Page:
National Instructor Luisa Smith says Ocean Diver is one of the most challenging diving qualifications to achieve, but you should have fun doing it and she has ten top tips to help you succeed.
Although BSAC Ocean Diver may be the first rung of the diver-training ladder, for many students success at this grade poses far bigger challenges than at subsequent grades. Why? Because this is the diver grade that covers the most diverse range of subjects, requiring you to become competent and knowledgeable in all of them. It is where you get your first opportunity to learn all the skills that you will then go on to master and refine as they are repeated throughout the BSAC Diver Training Programme.
Ocean Diver training introduces all the theory topics that you need for learning to dive, from basic diver physiology to dive planning and decompression theory.
Practical lessons start in the pool, covering all vital ‘basic’ skills ranging from buoyancy – the cornerstone of becoming a good diver – to personal skills such as mask and mouthpiece clearing, and the essential rescue skills – alternative supply ascent and controlled buoyant lift – that will give you the know-how to rescue another diver.
Having mastered all the skills in the pool, they are repeated at increasing depths in open water, wearing appropriate protective clothing.
So, how can you ensure success? Here are my top tips:
1. Understand the theory you have been taught
Don’t assume you know all about diving theory, even if you come from a medical or physics background and are already familiar with some of the topics. Take the time to read through your student notes before each lecture, as this will make new topics easier to understand and may raise some questions you want to clarify with your instructor. And revise each topic after the lecture, especially if it is new to you.
Also make plenty of time to revise everything thoroughly before the exam. Practice beforehand using the Ocean Diver course quizzes online. Make sure you practice working through the BSAC’88 Decompression Tables. Be familiar with where all the elements are located and what the terminology means (remember… in the front of the tables are all the definitions, which could come in handy for answering some of those exam questions).
Read the exam questions carefully. Sounds obvious, I know, but it is easy to misread a question if you are rushing. Take your time to read each question, along with all the answers, before making up your mind which one is correct. If you want something clarified, ask the person invigilating. They cannot tell you the answer, but may be able to explain something if you are not sure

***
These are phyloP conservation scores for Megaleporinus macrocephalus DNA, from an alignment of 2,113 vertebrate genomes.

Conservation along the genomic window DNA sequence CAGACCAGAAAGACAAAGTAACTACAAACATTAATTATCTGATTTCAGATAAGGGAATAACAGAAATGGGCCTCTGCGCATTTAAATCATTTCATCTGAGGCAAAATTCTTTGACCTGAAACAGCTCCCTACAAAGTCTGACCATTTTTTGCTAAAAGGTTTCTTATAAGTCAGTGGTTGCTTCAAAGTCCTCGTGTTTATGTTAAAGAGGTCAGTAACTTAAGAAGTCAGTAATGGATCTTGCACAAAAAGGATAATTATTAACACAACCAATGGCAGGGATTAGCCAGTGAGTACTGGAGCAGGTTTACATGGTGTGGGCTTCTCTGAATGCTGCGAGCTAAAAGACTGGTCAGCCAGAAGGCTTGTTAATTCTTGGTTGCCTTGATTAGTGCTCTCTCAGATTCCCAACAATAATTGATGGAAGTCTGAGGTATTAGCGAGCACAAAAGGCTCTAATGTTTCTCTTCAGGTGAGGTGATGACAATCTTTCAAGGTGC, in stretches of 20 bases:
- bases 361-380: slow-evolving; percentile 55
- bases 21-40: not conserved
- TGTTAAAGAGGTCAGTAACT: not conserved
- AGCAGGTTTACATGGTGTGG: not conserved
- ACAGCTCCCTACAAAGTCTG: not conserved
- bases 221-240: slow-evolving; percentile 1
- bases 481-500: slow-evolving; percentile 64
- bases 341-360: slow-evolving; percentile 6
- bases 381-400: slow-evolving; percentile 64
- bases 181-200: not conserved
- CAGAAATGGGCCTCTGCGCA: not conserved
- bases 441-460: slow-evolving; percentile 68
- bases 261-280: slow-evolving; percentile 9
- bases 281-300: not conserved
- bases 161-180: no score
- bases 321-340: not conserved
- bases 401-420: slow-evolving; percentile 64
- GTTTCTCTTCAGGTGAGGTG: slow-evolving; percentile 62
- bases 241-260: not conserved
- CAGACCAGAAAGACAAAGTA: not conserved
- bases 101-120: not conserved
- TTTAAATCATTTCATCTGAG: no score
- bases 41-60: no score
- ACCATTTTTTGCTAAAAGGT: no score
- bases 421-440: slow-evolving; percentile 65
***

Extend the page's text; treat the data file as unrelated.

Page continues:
2. Get your own mask ASAP
Make sure you try on lots of different sizes and styles of mask before you actually buy one. Nothing is worse than trying to master any skill in an ill-fitting, leaky mask, constantly filling up with water, because you will not be able to see your instructor properly.
Mask clearing in Ocean Diver training
3. Make mask clearing second nature
Mask clearing, in principle, is a very simple skill but it is one that many people struggle with. If you are finding it hard to master, then take heart from the knowledge that you are not alone. Practice the basics of the skill: breathe in through your mouth and out through your nose everywhere, walking down the street, in the shower, in the bath. Practice in the swimming pool, without actually putting any water in your mask; breathe in through your mouth, start to blow out through your nose, and while you are exhaling tilt your head back. It‘s important you start to exhale through your nose BEFORE you tilt your head back, as that stops water shooting up your nose… the sensation that makes many people panic.
Don’t get too bogged down in mask clearing as a skill – after all, it is actually only a very small part of the training programme. If you find it hard, practice it frequently, but mix it up with practicing all the other skills you have learned as they are all equally important. Watch a skills video on mask clearing.
4. Take your time with your training
The Ocean Diver course is designed so that you can do it at your own pace. If you need time to gain confidence with a particular skill then don’t be rushed.
5. Keep working on your buoyancy control